To discuss the interpretability of non-causal associations to sports injury development exemplified via the relationship between navicular drop (ND) and running-related injury (RRI) in novice runners using neutral shoes. 1-year prospective cohort study. Denmark. 926 novice runners, representing 1852 feet, were included. The outcome was "a musculoskeletal complaint of the lower extremity or back caused by running, which restricted the amount of running for at least a week". Fewer feet with small ND than those feet with a reference ND sustained injuries at 50 (risk difference (RD) = -4.1% [95%CI = -7.9%;-0.4%]) and 100 km (RD = -5.3% [95%CI = -9.9%;-0.7%]). Similarly, fewer feet with a large ND sustained injuries than the feet with a reference drop at 250 (RD = -7.6% [95%CI = -14.9%;-0.3%]) and 500 km (RD = -9.8% [95%CI = -19.1%;-0.4%]). Non-causal associations can help to identify sub-groups of athletes at an increased or decreased risk of sports injury. Based on the current results, those with a small or large navicular drop sustain fewer injuries than those with a reference drop. Importantly, navicular drop does not cause RRIs, but influences the relationship between training load and RRI. This illustrates that non-causal associations are unsuitable to respond to the question: Why do sports injury develop? Copyright © 2018 Elsevier Ltd. All rights reserved.

  8. Factors Associated with Milk Consumption among College Students of Yazd University of Medical Sciences Based on Theory of Planned Behavior

    Directory of Open Access Journals (Sweden)

    Mohammad Hossein Baghianimoghadam

    2016-02-01

    Full Text Available Introduction: Daily milk consumption can be introduced as a healthy dietary pattern associated with a range of health benefits. This study aimed to determine factors associated with milk consumption among students of Yazd university of medical sciences based on the theory of planned behavior. Materials & Methods: This cross-sectional study was conducted on 385 students in 2014, who were selected via stratified random sampling. The study data was collected from a questionnaire based on the indirect construct of theory of planned behavior. Finally, the study data were analyzed using the T-test, Chi-square, and Fisher's exact tests. Results: In the present study, 64% of the students consumed milk daily. The behavioral intention, behavioral beliefs, normative beliefs, control beliefs, and perceived power were significantly associated with the milk consumption (p<0.05. Conclusion: Educating the students in regard with the importance of receiving enough amount of milk, modifying their misconceptions as well as reinforcing positive beliefs can be effective in increasing milk consumption. In addition, increasing access to milk in university campuses should be taken into consideration.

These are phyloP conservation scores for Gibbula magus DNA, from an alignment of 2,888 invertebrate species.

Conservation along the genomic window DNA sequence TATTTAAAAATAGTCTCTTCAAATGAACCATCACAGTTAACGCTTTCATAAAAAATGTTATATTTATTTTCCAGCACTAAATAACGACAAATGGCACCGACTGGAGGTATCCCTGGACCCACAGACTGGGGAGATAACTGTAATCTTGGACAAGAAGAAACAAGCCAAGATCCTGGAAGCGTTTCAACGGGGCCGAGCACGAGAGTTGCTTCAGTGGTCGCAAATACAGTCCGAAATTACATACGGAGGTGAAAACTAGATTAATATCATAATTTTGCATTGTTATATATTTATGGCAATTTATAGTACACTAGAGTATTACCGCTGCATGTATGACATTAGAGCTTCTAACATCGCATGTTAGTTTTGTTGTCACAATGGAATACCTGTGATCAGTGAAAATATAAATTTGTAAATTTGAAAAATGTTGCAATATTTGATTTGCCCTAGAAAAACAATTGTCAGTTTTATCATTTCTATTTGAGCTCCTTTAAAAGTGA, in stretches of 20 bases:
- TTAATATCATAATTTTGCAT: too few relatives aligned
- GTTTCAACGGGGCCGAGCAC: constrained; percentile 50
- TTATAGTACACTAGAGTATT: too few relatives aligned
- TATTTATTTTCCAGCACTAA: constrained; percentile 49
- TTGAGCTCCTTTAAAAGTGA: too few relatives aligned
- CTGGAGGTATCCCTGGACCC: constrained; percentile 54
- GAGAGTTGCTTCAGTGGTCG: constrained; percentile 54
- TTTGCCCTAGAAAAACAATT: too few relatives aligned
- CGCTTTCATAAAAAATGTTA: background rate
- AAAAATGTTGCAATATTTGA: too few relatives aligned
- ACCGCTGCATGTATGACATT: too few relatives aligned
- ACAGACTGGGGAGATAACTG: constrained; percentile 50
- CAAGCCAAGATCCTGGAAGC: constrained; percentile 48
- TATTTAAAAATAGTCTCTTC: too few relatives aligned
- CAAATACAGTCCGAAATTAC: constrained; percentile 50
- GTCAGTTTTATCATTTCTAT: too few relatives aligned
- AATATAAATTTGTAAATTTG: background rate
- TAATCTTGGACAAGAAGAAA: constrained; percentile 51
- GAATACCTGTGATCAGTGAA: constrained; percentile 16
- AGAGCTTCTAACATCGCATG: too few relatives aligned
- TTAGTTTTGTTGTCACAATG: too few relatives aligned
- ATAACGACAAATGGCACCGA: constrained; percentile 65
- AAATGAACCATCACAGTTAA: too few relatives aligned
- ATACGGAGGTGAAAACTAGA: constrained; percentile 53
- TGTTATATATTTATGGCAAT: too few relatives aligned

9. The power of play: Innovations in Getting Active Summit 2011: a science panel proceedings report from the American Heart Association.

    Science.gov (United States)

    Lieberman, Debra A; Chamberlin, Barbara; Medina, Ernie; Franklin, Barry A; Sanner, Brigid McHugh; Vafiadis, Dorothea K

    2011-05-31

    To examine the influence active-play video gaming (also referred to as exergaming, exertainment, and active gaming) might have on improving health-related skills, enhancing self-esteem and self-efficacy, promoting social support, and ultimately motivating positive changes in health behaviors, the American Heart Association convened The Power of Play: Innovations in Getting Active Summit. The summit, as well as a follow-up science panel, was hosted by the American Heart Association and Nintendo of America. The science panel discussed the current state of research on active-play video gaming and its potential to serve as a gateway experience that might motivate players to increase the amount and intensity of physical activity in their daily lives. The panel identified the need for continued research on the gateway concept and on other behavioral health outcomes that could result from active-play video games and considered how these games could potentially affect disparate populations. The summit represented an exciting first step in convening healthcare providers, behavioral researchers, and professionals from the active-play video game industry to discuss the potential health benefits of active-play video games. Research is needed to improve understanding of processes of behavior change with active games. Future games and technologies may be designed with the goal to optimize physical activity participation, increase energy expenditure, and effectively address the abilities and interests of diverse and targeted populations. The summit helped the participants gain an understanding of what is known, identified gaps in current research, and supported a dialogue for continued collaboration.

  10. Science to Practice: imaging cancer-associated fibroblasts--no innocent bystanders.

    Science.gov (United States)

    Choyke, Peter L

    2013-09-01